ART OF ELISABETH MANN
Elisabeth Mann was born Erszebet Mohr in Hungary in 1925. For the Mohr family, the stability and predictability of prewar life ended in March-April 1944, when the new pro-Nazi Hungarian government commenced the full-scale ghettoization and deportation of Jews from Hungary and Hungarian-controlled territories. Between 400,000 and 500,000 Jews were ghettoized and deported, and the majority ended up in Auschwitz–Birkenau.
Elisabeth Mann was imprisoned in the Kecskemét ghetto in Hungary. She was later deported to Auschwitz, then transferred to the Bergen Belsen concentration camp, and transferred again to the Braunschweig labor camp for women.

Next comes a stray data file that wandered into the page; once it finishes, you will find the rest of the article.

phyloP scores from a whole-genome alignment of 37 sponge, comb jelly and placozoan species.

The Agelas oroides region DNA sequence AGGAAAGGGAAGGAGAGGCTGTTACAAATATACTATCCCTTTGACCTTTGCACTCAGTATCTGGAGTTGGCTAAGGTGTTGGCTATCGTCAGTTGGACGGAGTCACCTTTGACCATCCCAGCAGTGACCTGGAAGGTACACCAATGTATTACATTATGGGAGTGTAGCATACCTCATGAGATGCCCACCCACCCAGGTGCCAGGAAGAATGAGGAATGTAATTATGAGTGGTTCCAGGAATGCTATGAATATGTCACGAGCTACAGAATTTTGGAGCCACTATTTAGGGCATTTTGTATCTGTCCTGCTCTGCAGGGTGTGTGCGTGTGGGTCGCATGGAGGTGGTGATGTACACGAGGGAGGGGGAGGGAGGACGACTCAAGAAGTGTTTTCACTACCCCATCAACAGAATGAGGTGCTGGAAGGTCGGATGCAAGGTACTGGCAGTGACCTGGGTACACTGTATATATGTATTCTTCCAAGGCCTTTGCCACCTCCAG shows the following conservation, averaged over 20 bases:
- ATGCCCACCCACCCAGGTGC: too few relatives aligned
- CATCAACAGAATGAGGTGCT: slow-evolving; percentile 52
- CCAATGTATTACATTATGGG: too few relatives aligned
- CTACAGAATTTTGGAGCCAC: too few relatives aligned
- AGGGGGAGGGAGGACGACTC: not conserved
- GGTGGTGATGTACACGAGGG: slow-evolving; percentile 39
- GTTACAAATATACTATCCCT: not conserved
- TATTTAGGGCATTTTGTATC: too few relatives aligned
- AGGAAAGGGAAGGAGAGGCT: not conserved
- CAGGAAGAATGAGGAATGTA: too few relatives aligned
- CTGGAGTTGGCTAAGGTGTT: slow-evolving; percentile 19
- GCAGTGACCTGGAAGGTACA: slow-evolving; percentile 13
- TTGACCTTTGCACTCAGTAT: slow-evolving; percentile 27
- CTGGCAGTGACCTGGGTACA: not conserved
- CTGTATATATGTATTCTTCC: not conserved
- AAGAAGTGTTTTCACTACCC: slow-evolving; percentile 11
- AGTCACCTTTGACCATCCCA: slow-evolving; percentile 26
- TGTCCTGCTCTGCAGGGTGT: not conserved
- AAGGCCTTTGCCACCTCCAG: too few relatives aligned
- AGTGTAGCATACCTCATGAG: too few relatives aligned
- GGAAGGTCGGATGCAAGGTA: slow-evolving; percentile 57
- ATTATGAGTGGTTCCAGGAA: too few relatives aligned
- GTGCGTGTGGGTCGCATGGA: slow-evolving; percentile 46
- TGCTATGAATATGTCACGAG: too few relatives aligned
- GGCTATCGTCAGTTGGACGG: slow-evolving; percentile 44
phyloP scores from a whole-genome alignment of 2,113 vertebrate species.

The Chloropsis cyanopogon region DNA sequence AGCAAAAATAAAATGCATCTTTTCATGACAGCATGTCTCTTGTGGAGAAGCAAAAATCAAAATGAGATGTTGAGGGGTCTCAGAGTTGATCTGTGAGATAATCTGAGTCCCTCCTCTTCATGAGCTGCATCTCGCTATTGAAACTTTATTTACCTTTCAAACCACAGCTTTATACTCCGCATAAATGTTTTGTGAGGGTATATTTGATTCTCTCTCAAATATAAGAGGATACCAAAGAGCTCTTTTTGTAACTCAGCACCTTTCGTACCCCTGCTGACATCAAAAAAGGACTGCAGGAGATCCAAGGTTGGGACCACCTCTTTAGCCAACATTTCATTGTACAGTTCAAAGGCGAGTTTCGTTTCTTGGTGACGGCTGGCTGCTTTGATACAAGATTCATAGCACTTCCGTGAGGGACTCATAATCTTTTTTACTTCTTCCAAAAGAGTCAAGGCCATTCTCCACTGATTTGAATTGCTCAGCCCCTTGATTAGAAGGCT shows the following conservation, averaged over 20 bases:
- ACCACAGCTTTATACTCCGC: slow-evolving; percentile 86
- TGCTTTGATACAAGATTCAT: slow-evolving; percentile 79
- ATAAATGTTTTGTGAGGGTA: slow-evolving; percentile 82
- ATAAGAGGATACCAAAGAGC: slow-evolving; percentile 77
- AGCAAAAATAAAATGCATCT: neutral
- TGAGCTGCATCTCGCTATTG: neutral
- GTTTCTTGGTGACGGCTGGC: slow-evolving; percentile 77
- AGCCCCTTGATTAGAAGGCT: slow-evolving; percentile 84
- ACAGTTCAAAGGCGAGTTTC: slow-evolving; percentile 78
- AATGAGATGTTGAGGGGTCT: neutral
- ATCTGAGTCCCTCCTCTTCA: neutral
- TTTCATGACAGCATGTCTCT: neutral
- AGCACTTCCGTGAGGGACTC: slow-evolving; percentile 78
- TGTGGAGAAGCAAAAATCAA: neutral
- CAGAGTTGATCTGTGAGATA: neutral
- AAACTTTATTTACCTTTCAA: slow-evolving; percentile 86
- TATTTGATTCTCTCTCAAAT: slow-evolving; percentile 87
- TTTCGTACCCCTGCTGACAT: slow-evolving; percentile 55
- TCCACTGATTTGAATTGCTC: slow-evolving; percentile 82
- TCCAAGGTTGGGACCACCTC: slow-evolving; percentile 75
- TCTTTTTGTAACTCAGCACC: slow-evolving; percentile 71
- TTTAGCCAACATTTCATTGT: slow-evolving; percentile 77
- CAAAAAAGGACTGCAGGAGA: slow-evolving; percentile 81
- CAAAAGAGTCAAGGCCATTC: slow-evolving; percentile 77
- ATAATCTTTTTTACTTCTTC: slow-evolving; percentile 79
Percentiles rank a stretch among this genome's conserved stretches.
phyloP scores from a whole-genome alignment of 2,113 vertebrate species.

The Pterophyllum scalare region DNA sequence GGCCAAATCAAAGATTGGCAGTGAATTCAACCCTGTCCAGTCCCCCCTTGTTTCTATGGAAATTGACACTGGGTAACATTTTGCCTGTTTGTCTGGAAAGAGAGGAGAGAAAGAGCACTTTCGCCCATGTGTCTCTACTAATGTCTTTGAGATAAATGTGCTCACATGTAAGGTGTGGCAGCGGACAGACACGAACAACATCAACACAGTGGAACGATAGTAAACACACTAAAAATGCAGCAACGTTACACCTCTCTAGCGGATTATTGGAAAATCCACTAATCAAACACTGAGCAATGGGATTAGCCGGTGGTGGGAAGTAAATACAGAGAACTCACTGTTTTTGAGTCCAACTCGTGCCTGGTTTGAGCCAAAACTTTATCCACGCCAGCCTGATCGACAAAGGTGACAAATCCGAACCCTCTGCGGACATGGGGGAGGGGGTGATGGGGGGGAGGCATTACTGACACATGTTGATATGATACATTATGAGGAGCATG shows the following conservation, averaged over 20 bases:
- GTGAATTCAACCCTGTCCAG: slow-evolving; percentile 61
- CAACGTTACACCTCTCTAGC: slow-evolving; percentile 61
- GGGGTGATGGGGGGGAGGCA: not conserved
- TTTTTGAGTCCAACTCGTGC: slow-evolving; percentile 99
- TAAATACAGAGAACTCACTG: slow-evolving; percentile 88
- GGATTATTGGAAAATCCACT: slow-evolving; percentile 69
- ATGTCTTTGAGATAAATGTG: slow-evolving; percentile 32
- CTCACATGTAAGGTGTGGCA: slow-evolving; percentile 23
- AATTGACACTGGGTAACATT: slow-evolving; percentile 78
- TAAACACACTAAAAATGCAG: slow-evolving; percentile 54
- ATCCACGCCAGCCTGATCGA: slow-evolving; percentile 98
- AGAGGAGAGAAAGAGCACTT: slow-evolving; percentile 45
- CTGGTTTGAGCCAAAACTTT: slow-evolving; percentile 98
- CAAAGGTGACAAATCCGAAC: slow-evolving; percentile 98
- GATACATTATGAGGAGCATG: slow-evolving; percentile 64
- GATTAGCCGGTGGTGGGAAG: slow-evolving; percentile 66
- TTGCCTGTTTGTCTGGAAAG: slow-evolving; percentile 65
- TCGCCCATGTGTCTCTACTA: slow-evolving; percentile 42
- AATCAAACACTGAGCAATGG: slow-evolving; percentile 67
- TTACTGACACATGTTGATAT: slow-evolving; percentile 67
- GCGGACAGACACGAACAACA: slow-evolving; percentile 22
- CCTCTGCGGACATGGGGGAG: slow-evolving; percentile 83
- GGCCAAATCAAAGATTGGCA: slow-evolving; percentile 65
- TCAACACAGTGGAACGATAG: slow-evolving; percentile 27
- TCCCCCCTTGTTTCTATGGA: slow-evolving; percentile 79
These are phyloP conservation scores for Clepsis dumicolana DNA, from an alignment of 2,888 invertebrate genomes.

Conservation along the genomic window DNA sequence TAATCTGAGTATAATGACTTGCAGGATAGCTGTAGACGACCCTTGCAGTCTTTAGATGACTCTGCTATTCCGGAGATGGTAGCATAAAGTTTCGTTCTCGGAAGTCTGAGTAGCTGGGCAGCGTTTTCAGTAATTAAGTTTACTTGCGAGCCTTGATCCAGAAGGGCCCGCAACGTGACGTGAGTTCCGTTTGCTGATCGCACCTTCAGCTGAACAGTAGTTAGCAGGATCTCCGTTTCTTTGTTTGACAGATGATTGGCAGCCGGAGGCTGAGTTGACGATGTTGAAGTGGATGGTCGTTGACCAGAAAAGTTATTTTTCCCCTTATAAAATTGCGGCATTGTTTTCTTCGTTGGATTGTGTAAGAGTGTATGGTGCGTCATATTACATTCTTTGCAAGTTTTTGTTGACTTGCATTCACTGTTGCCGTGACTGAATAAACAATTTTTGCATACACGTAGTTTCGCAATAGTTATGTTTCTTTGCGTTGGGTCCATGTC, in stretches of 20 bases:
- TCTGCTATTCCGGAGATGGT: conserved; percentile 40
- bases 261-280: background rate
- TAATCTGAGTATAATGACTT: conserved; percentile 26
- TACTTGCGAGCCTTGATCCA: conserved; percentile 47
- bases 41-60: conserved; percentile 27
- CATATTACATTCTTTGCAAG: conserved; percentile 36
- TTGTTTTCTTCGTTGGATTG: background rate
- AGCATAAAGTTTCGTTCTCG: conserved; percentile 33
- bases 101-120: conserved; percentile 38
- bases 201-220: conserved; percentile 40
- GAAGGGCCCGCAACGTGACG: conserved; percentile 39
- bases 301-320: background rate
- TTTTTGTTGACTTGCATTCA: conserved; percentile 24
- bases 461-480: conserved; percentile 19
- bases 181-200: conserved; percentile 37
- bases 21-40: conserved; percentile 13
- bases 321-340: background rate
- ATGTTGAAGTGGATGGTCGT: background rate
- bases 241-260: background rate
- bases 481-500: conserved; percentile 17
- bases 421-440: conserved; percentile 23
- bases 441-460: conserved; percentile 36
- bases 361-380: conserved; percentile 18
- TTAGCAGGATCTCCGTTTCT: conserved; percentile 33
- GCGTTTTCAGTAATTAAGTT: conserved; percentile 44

In May 1945, Elisabeth and a group of other female prisoners from the Braunschweig camp were released to Denmark. In the fall, she was admitted as a refugee to Sweden. She lived in the small, rural towns of Oster Korsebrga and Sjoberga and later found employment at a local school.
Formally free, she remained a captive of her daunting memories. She coped with her past by sketching scenes reflecting her wartime experience. From 1945 to 1949, Elisabeth created a series of sketches depicting life in the Auschwitz and Braunschweig labor camps. She also sketched Swedish landscapes.
Elisabeth lived in Sweden until 1955 when she and her husband immigrated to the United States. Today she lives in Los Angeles.